Lucas Bernays Held

Director

 

Lucas Bernays Held has been director of communications at The Wallace Foundation since 2002. He leads a team responsible for developing communication strategies that help advance the foundation's efforts to catalyze broad impact through the sharing of effective ideas and practices. These strategies include publications, partnerships with membership organizations, Web marketing, social media, media outreach and conferences.

Prior to joining Wallace, he was vice president for public affairs at Barnard College, Columbia University, from 1998 to 2002, where he helped raise the college's profile and led the crafting of its first strategic plan. Previously, he was director of college relations at Connecticut College, and an editor and reporter at the Middletown Press of Connecticut.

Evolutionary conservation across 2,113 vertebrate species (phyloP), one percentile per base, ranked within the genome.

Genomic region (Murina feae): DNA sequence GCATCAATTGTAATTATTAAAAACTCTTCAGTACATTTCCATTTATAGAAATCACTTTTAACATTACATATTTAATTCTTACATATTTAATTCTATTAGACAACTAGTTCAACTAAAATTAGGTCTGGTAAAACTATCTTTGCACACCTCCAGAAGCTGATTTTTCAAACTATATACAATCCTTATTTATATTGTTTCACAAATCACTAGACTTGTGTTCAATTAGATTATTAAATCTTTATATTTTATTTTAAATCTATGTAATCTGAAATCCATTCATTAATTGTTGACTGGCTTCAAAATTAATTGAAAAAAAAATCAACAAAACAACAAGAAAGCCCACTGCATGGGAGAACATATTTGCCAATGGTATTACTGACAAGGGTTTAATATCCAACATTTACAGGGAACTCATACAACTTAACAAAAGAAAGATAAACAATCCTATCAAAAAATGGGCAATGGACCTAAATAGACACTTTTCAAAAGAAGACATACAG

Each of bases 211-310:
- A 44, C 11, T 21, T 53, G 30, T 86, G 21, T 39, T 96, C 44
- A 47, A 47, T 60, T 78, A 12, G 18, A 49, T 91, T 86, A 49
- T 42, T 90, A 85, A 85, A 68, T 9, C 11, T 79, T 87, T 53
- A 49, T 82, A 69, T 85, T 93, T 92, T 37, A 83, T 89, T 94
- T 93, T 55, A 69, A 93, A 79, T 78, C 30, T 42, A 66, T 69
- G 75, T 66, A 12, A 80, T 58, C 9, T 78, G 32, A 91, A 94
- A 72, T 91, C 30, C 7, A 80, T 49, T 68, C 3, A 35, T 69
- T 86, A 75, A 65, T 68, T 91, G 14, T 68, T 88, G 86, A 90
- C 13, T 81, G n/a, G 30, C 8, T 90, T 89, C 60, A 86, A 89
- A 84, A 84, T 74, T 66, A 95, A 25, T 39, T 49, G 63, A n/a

Held regularly makes presentations on strategic communications, and has published articles on communications, music and art criticism. He contributed the lead essay in the catalogue for the international traveling exhibition of the work of artist Richard Harden, "In a Field of Poppies." He is the recipient of awards from the Council for the Advancement and Support of Education, the University and College Designers Association and Admissions Marketing Report. He earned a certificate in marketing management from Columbia University Graduate School of Business and a B.A. in English from Haverford College. He is a graduate of the Commonwealth School.

 Blog Posts